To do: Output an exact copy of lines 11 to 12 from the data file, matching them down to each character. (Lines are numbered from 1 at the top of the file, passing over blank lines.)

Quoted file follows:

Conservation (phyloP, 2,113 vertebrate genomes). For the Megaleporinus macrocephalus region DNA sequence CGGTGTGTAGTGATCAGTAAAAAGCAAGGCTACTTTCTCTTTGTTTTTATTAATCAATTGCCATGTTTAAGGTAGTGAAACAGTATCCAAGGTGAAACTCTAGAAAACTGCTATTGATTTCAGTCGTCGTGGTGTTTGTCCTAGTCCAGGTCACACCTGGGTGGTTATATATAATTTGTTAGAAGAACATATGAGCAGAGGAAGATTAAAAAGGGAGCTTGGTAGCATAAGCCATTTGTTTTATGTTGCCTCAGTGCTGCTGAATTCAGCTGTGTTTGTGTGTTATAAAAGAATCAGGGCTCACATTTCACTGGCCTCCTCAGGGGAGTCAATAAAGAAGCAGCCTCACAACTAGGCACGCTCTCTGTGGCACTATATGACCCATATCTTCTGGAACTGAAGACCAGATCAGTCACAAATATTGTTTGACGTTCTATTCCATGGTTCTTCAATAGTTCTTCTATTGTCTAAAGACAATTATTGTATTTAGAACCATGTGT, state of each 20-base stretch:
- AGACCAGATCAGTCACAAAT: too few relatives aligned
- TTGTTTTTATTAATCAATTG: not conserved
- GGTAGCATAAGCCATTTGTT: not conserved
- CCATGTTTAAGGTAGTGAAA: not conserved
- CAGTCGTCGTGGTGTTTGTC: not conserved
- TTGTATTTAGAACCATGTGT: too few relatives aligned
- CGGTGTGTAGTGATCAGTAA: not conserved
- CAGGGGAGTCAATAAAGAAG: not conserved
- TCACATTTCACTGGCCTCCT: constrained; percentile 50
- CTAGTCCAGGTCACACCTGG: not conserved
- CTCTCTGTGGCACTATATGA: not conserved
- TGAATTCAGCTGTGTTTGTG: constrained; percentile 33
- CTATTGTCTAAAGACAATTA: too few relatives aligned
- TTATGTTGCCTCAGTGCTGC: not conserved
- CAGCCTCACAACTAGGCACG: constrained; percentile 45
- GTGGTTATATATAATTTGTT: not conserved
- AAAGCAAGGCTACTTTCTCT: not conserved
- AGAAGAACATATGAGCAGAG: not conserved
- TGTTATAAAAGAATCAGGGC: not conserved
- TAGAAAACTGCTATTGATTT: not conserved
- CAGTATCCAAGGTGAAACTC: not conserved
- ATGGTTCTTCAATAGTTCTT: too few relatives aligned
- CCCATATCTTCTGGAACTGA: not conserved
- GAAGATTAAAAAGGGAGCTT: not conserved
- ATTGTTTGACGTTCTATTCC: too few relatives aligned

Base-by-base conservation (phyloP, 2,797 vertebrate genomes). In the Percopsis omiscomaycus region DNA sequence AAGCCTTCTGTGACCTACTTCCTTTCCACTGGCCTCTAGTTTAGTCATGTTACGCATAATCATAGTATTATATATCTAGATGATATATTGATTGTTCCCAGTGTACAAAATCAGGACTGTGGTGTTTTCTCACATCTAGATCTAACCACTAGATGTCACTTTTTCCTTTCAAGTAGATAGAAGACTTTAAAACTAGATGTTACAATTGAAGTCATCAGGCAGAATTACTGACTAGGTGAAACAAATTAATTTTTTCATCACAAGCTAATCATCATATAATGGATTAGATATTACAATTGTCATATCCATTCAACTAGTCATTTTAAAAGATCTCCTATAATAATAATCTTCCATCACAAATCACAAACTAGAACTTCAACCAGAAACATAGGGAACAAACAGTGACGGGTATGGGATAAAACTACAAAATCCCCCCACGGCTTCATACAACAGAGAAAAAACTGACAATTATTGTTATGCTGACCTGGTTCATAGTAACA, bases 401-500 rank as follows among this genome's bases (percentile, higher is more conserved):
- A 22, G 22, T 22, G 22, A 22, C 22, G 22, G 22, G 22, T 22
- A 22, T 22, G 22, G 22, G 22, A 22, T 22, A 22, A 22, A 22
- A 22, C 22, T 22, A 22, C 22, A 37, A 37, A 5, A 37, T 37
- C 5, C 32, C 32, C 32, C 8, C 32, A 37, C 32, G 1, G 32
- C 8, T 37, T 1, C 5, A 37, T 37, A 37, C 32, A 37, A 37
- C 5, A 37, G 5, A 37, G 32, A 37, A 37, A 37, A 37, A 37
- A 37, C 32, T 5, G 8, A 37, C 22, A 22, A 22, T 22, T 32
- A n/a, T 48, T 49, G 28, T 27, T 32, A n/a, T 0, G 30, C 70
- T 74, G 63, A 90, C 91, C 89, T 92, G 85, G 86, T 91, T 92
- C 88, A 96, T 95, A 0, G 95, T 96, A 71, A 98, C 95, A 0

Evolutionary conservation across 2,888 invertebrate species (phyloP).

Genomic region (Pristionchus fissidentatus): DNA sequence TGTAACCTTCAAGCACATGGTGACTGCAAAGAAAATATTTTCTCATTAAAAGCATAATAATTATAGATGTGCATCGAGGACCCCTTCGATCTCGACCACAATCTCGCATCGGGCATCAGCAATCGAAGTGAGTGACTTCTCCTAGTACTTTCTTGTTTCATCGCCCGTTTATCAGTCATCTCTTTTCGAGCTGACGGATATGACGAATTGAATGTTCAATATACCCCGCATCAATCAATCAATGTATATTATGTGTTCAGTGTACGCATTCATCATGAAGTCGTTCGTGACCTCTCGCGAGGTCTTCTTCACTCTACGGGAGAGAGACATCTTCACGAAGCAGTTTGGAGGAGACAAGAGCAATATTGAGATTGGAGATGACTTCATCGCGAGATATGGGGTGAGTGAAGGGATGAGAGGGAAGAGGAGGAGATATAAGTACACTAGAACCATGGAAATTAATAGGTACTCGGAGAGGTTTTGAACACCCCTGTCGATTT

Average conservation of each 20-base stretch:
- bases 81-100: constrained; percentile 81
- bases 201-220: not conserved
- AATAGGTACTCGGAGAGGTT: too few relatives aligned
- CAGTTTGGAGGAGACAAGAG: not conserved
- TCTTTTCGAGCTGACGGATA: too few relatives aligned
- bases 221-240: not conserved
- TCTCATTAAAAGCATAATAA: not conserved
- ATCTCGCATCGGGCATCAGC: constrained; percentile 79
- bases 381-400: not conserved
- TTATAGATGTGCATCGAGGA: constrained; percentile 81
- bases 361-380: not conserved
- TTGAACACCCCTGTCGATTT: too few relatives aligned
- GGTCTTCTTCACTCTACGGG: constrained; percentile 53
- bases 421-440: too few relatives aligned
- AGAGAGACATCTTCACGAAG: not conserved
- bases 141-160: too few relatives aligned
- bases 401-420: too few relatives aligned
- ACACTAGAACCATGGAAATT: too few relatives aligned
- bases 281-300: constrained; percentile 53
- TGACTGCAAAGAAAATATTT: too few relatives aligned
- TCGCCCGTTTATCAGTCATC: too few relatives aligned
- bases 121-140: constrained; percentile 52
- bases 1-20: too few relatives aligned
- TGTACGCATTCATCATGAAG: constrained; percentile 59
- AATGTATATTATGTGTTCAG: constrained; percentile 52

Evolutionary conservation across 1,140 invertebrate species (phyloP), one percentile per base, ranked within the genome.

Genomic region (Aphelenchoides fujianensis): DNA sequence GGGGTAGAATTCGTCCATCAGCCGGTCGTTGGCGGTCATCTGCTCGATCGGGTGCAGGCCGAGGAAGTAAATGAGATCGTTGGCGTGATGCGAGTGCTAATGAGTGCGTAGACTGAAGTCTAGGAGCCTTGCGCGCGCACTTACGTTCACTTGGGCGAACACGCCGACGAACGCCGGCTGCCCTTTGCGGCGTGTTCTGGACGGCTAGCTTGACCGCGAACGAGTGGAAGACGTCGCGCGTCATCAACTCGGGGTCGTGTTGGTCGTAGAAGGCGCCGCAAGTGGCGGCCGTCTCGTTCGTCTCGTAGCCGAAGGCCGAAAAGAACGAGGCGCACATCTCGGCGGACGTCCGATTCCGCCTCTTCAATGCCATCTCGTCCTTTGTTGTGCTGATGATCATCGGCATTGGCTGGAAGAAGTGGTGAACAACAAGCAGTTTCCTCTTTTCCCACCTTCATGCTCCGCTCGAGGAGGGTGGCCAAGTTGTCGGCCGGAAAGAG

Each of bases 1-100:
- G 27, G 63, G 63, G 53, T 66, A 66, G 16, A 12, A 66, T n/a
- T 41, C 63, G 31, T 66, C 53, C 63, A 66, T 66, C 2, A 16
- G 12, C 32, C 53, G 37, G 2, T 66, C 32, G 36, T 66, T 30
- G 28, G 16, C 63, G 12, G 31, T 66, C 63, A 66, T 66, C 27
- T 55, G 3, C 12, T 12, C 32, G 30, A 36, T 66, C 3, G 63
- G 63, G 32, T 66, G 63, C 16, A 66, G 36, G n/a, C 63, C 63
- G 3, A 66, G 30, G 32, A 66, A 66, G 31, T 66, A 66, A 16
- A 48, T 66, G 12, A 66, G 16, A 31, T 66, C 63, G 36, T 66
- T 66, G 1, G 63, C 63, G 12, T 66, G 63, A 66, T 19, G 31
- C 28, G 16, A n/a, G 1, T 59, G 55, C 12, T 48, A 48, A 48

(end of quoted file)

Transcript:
- CTAGTCCAGGTCACACCTGG: not conserved
- CTCTCTGTGGCACTATATGA: not conserved